Saturday, January 19, 2008

As absent as if we were asleep

Above image, Spencer Finch, Cloud (H20).

The work of Spencer Finch explores the intersection of actual/ perceived (physical, sensory), remembered (constructed inner experience), physical/ empirical ('actuality' of objects as objectively recorded), and individual/collective emotion (loss, shared psychology). It asks the questions: what is the objective representation of a subjective phenomenon? As well, Finch points out: in between the objective, and the subjective, there is the feeling of loss.

Working alongside the philosophers, Finch examines the relationship between outer (perception, experience, sensation) and inner (memory, emotion). Does replication of an exact visual experience (the ceiling above Freud's couch, the light in Emily Dickinson's garden) allow the viewer to enter the inner experience of a participant?

The relationship between recorded/empirical 'data' (photographs and images, light, scientific data, etc) and the subjective experience which occurs because or in spite of such 'data' is at play. In the work "Trying to Remember the Colour of Jackie Kennedy's Pillbox Hat", 1995, a series of 100 drawings present 100 parts of the exact pink the former first lady was wearing on the day of her husband's assassination. This marriage of 'hard evidence' (exact color pink) to our collective memory: that pink is forgotten, but now we are returned to it, and there is something poignant about seeing the objective within an experience that emotional and collective.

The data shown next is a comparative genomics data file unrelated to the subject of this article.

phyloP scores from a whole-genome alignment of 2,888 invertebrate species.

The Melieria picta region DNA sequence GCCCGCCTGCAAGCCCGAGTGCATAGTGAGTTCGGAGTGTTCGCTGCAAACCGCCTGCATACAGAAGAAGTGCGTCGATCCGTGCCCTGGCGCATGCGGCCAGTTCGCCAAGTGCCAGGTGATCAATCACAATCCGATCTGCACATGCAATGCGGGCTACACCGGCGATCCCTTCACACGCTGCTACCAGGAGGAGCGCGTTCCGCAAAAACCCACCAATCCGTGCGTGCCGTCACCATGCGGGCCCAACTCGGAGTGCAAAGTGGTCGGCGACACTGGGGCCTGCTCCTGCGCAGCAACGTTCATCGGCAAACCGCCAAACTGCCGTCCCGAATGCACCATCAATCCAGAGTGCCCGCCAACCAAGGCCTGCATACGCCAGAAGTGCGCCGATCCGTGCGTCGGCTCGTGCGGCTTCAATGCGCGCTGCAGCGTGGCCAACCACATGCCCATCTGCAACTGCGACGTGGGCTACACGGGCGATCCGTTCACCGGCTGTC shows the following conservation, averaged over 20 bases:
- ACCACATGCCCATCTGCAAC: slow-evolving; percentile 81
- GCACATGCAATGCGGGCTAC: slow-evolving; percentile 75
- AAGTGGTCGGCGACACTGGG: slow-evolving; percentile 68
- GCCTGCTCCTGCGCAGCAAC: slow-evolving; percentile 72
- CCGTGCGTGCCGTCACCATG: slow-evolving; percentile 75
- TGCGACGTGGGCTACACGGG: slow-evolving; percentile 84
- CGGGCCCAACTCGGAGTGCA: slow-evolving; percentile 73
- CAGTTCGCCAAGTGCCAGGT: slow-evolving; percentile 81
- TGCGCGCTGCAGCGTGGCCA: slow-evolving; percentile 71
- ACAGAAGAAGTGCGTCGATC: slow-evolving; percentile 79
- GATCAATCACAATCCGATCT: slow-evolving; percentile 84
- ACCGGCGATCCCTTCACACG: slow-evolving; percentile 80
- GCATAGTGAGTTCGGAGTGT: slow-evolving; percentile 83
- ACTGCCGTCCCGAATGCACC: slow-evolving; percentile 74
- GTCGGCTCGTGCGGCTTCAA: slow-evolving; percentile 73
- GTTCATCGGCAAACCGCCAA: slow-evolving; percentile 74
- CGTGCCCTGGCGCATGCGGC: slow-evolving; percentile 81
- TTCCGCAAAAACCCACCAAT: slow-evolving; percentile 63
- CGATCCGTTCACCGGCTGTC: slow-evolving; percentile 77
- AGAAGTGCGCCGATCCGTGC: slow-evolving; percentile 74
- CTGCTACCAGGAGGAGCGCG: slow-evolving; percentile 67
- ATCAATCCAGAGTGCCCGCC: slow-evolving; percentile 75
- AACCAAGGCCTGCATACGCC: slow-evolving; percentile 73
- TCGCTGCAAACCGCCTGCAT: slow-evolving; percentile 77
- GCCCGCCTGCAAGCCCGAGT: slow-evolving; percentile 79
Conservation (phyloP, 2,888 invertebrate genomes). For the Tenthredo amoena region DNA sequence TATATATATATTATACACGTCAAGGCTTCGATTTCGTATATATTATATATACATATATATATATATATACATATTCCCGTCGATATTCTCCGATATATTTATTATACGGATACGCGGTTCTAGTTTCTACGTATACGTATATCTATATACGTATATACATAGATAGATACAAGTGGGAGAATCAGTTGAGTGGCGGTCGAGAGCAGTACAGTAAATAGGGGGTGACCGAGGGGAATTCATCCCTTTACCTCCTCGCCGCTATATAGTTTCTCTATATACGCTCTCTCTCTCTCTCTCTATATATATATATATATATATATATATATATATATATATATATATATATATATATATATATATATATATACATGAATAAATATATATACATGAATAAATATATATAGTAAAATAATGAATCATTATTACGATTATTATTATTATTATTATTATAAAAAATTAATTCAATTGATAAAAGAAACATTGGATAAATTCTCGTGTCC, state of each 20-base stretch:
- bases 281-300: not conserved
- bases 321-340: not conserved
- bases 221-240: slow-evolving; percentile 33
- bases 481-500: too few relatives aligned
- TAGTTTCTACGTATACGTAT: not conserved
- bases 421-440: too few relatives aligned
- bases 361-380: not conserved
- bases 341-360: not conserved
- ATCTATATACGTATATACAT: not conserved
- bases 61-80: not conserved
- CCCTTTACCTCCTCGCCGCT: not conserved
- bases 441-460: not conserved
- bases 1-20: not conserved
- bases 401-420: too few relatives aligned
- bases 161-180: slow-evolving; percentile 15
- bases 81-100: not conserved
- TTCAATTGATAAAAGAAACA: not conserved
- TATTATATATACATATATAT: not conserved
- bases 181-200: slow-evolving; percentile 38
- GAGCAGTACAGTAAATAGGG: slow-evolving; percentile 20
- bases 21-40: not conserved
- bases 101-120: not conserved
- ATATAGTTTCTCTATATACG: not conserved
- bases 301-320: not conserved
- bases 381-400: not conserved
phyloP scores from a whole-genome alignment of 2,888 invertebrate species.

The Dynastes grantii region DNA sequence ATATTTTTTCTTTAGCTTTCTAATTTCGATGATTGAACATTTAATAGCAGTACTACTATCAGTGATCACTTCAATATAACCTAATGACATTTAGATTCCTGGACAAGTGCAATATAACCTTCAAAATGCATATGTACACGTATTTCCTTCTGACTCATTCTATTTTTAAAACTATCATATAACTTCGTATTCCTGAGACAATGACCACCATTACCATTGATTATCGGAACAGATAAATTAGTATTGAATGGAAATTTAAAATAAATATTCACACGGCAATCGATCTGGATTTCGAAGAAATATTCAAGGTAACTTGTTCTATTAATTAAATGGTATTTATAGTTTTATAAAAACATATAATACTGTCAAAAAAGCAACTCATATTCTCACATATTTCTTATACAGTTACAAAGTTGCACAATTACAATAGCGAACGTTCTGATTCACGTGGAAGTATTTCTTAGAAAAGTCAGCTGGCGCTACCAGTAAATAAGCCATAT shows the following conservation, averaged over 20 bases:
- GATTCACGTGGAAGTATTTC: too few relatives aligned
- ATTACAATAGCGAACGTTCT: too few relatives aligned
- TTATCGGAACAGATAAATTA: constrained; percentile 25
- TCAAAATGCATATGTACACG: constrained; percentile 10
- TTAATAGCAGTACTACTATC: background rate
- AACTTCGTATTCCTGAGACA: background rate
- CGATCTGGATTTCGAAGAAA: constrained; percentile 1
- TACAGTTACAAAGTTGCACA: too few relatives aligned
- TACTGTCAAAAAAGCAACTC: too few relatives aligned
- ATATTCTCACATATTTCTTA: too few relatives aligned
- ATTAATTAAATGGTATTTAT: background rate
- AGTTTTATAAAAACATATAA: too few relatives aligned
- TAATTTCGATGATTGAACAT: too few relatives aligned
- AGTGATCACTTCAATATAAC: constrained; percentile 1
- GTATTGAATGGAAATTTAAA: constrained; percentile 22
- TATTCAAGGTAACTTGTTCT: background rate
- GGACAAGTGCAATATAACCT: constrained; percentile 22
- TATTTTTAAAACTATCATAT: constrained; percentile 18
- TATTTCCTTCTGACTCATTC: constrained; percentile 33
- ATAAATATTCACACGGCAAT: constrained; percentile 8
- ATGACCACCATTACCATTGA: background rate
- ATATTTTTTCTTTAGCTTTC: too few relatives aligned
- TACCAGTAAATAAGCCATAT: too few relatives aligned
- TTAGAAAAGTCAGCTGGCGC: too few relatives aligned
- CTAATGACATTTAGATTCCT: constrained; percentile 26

In "Sky over Cape Canaveral (Challenger)", 1994, Finch presents us with the exact location in the sky where the Space Shuttle Challenger exploded in 1986. Again we cannot separate our experience of the visual 'data' from our emotional inner scape; we see the sky anew, surprised at how blue it was.

Spencer Finch "What Time Is It on the Sun?" is on view at Mass MOCA through Spring 2008.

To read more on "What time it is on the Sun?, an eloquent review in the NYTimes by Bridget Goodbody: Review here.